The Brueggemanns believe the timely blood transfusion likely helped Nolan avoid those repercussions.

“By definition, septic shock is when sepsis starts to affect the end organs,” Dr. Brueggemann said. “That includes the brain. The fact that he got a transfusion to help treat the septic shock means that transfusion may have helped preserve some of that cognitive function, so we’re very grateful for that.”

“If we wouldn’t have had that, the kind of life he has might not have been the same,” Sammy added. “The opportunities he’s going to have – and the opportunities he has had already by just being able to be healthy, to recover the way he was able to recover because of that transfusion – has just given him a really wonderful life. I’m very thankful that our story wasn’t different.”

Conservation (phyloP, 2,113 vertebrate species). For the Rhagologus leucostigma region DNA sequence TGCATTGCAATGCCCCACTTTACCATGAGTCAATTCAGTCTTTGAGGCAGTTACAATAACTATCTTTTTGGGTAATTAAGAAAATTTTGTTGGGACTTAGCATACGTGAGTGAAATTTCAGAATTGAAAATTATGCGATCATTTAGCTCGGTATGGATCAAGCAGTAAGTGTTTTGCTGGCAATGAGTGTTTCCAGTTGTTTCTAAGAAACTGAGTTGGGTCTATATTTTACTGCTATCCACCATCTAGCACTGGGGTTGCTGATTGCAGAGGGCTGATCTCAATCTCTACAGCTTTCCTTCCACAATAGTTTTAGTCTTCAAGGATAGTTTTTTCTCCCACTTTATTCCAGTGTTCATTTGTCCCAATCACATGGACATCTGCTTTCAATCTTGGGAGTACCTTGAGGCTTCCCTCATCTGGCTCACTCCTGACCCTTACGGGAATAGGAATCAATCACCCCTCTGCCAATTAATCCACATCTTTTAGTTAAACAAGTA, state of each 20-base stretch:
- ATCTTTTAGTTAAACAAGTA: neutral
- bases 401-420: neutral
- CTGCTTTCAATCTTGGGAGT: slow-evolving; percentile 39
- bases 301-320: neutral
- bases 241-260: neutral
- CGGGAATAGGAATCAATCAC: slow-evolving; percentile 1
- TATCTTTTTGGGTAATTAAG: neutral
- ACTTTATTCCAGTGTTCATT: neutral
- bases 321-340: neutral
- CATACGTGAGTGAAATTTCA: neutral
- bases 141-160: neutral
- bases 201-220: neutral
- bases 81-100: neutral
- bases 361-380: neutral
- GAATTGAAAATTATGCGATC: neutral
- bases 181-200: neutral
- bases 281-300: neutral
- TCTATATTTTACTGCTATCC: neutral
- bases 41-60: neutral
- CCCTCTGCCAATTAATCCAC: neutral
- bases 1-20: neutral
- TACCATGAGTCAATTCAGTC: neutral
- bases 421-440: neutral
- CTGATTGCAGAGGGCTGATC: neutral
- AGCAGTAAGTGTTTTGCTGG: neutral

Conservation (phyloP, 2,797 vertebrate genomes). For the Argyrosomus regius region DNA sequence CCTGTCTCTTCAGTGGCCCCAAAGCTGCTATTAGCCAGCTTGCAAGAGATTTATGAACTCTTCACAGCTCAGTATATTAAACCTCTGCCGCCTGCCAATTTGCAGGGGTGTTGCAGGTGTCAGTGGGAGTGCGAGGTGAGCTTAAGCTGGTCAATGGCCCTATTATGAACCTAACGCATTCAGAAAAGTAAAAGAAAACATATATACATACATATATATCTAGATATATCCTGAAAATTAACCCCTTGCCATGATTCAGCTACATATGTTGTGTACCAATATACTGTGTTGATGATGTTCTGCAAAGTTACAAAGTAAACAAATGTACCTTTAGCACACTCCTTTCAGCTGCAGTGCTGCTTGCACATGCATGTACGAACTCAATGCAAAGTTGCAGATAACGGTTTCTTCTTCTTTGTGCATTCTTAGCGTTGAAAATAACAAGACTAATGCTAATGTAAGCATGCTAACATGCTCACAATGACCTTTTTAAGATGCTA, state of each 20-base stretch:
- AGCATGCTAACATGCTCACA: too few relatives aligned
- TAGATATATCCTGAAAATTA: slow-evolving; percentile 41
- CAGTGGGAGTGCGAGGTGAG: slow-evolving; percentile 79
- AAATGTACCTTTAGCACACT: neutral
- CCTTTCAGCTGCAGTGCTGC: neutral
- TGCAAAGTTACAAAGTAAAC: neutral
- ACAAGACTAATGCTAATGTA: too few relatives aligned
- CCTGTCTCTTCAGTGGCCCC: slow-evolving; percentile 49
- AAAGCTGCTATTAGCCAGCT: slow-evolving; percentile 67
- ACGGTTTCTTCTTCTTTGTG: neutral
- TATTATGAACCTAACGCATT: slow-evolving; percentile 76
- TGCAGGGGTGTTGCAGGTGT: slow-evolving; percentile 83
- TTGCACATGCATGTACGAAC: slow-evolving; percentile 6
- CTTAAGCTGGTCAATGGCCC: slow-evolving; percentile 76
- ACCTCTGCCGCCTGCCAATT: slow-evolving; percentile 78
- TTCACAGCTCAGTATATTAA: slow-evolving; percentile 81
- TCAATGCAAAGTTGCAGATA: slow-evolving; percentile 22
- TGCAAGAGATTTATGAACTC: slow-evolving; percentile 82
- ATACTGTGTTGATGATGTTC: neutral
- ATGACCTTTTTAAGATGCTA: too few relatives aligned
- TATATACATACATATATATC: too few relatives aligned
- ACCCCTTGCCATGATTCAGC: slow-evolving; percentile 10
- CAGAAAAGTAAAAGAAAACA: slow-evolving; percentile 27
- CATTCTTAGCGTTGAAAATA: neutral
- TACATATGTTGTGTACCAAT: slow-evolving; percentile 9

Blood is something that cannot be manufactured. It has to come from volunteer blood donors, like the one who helped Nolan. And when the demand outweighs the supply, it can have devastating impacts.

“Every community needs blood,” Dr. Brueggemann said. “You never know when that’s going to be needed. It’s usually not a scheduled occurrence that happens when blood is needed. Every community needs blood on hand and so every community needs to contribute to that. It’s sort of a pay-it-forward to your friends or family, or even to yourself because you never know the day when you have a surprise event.”

He thought back to Nolan’s surprising and unscheduled hospital visit, and what life would be like if a donor hadn’t given.

“How would my experience be different if the blood wasn’t immediately available – and what worries would that create?” the doctor said. “How would that have delayed his recovery or his treatment?”


Thankfully, the Brueggemann family does not have to answer that question.

There are dozens of people who did a hundred little things that saved his life,” Dr. Brueggemann said.

There was the nurse who finally started an IV after seven different attempts. The helicopter who flew them to Children’s Mercy. The radiologist who read the MRI. And the person who donated blood.